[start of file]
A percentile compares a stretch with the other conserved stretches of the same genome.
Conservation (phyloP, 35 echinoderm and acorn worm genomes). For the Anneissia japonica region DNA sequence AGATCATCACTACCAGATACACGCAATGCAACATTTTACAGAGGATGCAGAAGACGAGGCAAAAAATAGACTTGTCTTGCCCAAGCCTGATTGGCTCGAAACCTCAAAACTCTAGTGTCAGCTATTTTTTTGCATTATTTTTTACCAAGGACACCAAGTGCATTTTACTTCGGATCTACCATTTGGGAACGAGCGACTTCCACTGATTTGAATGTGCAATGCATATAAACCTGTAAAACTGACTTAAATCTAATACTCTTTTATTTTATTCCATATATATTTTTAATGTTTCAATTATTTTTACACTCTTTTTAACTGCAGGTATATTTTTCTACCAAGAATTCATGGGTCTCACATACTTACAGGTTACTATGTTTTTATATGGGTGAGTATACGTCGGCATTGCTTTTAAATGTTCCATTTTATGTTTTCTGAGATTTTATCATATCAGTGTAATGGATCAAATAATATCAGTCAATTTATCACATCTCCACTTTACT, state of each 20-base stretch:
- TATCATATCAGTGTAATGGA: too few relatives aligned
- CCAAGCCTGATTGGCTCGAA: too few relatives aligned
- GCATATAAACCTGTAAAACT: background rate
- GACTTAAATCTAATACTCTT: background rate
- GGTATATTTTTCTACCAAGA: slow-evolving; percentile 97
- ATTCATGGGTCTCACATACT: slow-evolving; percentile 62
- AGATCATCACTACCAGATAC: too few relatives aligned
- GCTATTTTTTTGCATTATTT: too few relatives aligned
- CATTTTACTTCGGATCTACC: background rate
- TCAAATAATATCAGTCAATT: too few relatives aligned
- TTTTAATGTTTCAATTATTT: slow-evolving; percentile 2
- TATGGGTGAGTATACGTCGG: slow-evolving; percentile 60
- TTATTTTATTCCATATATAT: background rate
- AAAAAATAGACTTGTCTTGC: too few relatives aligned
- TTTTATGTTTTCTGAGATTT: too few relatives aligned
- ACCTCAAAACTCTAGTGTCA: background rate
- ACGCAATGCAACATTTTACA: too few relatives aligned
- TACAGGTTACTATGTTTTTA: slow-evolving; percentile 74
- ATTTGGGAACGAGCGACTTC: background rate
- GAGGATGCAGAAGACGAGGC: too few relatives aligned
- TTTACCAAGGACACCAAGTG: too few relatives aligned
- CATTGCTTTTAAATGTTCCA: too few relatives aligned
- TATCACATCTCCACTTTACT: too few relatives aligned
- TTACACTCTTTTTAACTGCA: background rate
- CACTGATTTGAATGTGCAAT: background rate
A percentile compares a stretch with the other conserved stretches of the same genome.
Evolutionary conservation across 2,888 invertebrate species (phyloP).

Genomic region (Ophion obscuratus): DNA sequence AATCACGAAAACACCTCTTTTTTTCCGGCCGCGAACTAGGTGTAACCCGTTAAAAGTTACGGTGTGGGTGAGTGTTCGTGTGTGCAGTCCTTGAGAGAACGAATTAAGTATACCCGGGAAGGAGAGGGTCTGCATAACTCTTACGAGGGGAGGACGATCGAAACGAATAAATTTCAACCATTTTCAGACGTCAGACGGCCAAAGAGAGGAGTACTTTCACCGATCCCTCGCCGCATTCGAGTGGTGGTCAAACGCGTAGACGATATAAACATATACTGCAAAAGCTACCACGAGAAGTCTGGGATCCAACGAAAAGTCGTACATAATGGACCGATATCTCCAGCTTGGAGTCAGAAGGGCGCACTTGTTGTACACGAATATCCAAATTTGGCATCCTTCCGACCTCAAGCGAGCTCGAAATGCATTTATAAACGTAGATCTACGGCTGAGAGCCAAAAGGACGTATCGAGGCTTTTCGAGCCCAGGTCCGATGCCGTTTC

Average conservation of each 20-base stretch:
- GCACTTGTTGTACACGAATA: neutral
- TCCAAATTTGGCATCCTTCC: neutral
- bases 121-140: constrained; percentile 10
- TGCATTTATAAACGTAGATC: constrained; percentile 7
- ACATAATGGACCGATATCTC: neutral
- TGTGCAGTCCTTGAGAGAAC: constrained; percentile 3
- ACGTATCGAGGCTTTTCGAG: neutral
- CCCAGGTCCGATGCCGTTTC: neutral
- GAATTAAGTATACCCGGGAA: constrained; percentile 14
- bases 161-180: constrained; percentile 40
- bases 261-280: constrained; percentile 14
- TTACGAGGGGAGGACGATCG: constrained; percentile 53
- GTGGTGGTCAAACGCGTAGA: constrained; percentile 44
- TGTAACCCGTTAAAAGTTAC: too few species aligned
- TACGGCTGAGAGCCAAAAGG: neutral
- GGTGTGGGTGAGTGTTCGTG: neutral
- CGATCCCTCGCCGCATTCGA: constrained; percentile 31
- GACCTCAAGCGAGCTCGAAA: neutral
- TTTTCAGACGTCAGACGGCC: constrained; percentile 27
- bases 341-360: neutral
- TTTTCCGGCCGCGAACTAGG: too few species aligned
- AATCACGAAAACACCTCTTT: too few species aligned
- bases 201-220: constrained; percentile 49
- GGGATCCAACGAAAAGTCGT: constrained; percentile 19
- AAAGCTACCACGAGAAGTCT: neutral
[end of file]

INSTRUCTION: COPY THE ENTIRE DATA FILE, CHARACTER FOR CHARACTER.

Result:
A percentile compares a stretch with the other conserved stretches of the same genome.
Conservation (phyloP, 35 echinoderm and acorn worm genomes). For the Anneissia japonica region DNA sequence AGATCATCACTACCAGATACACGCAATGCAACATTTTACAGAGGATGCAGAAGACGAGGCAAAAAATAGACTTGTCTTGCCCAAGCCTGATTGGCTCGAAACCTCAAAACTCTAGTGTCAGCTATTTTTTTGCATTATTTTTTACCAAGGACACCAAGTGCATTTTACTTCGGATCTACCATTTGGGAACGAGCGACTTCCACTGATTTGAATGTGCAATGCATATAAACCTGTAAAACTGACTTAAATCTAATACTCTTTTATTTTATTCCATATATATTTTTAATGTTTCAATTATTTTTACACTCTTTTTAACTGCAGGTATATTTTTCTACCAAGAATTCATGGGTCTCACATACTTACAGGTTACTATGTTTTTATATGGGTGAGTATACGTCGGCATTGCTTTTAAATGTTCCATTTTATGTTTTCTGAGATTTTATCATATCAGTGTAATGGATCAAATAATATCAGTCAATTTATCACATCTCCACTTTACT, state of each 20-base stretch:
- TATCATATCAGTGTAATGGA: too few relatives aligned
- CCAAGCCTGATTGGCTCGAA: too few relatives aligned
- GCATATAAACCTGTAAAACT: background rate
- GACTTAAATCTAATACTCTT: background rate
- GGTATATTTTTCTACCAAGA: slow-evolving; percentile 97
- ATTCATGGGTCTCACATACT: slow-evolving; percentile 62
- AGATCATCACTACCAGATAC: too few relatives aligned
- GCTATTTTTTTGCATTATTT: too few relatives aligned
- CATTTTACTTCGGATCTACC: background rate
- TCAAATAATATCAGTCAATT: too few relatives aligned
- TTTTAATGTTTCAATTATTT: slow-evolving; percentile 2
- TATGGGTGAGTATACGTCGG: slow-evolving; percentile 60
- TTATTTTATTCCATATATAT: background rate
- AAAAAATAGACTTGTCTTGC: too few relatives aligned
- TTTTATGTTTTCTGAGATTT: too few relatives aligned
- ACCTCAAAACTCTAGTGTCA: background rate
- ACGCAATGCAACATTTTACA: too few relatives aligned
- TACAGGTTACTATGTTTTTA: slow-evolving; percentile 74
- ATTTGGGAACGAGCGACTTC: background rate
- GAGGATGCAGAAGACGAGGC: too few relatives aligned
- TTTACCAAGGACACCAAGTG: too few relatives aligned
- CATTGCTTTTAAATGTTCCA: too few relatives aligned
- TATCACATCTCCACTTTACT: too few relatives aligned
- TTACACTCTTTTTAACTGCA: background rate
- CACTGATTTGAATGTGCAAT: background rate
A percentile compares a stretch with the other conserved stretches of the same genome.
Evolutionary conservation across 2,888 invertebrate species (phyloP).

Genomic region (Ophion obscuratus): DNA sequence AATCACGAAAACACCTCTTTTTTTCCGGCCGCGAACTAGGTGTAACCCGTTAAAAGTTACGGTGTGGGTGAGTGTTCGTGTGTGCAGTCCTTGAGAGAACGAATTAAGTATACCCGGGAAGGAGAGGGTCTGCATAACTCTTACGAGGGGAGGACGATCGAAACGAATAAATTTCAACCATTTTCAGACGTCAGACGGCCAAAGAGAGGAGTACTTTCACCGATCCCTCGCCGCATTCGAGTGGTGGTCAAACGCGTAGACGATATAAACATATACTGCAAAAGCTACCACGAGAAGTCTGGGATCCAACGAAAAGTCGTACATAATGGACCGATATCTCCAGCTTGGAGTCAGAAGGGCGCACTTGTTGTACACGAATATCCAAATTTGGCATCCTTCCGACCTCAAGCGAGCTCGAAATGCATTTATAAACGTAGATCTACGGCTGAGAGCCAAAAGGACGTATCGAGGCTTTTCGAGCCCAGGTCCGATGCCGTTTC

Average conservation of each 20-base stretch:
- GCACTTGTTGTACACGAATA: neutral
- TCCAAATTTGGCATCCTTCC: neutral
- bases 121-140: constrained; percentile 10
- TGCATTTATAAACGTAGATC: constrained; percentile 7
- ACATAATGGACCGATATCTC: neutral
- TGTGCAGTCCTTGAGAGAAC: constrained; percentile 3
- ACGTATCGAGGCTTTTCGAG: neutral
- CCCAGGTCCGATGCCGTTTC: neutral
- GAATTAAGTATACCCGGGAA: constrained; percentile 14
- bases 161-180: constrained; percentile 40
- bases 261-280: constrained; percentile 14
- TTACGAGGGGAGGACGATCG: constrained; percentile 53
- GTGGTGGTCAAACGCGTAGA: constrained; percentile 44
- TGTAACCCGTTAAAAGTTAC: too few species aligned
- TACGGCTGAGAGCCAAAAGG: neutral
- GGTGTGGGTGAGTGTTCGTG: neutral
- CGATCCCTCGCCGCATTCGA: constrained; percentile 31
- GACCTCAAGCGAGCTCGAAA: neutral
- TTTTCAGACGTCAGACGGCC: constrained; percentile 27
- bases 341-360: neutral
- TTTTCCGGCCGCGAACTAGG: too few species aligned
- AATCACGAAAACACCTCTTT: too few species aligned
- bases 201-220: constrained; percentile 49
- GGGATCCAACGAAAAGTCGT: constrained; percentile 19
- AAAGCTACCACGAGAAGTCT: neutral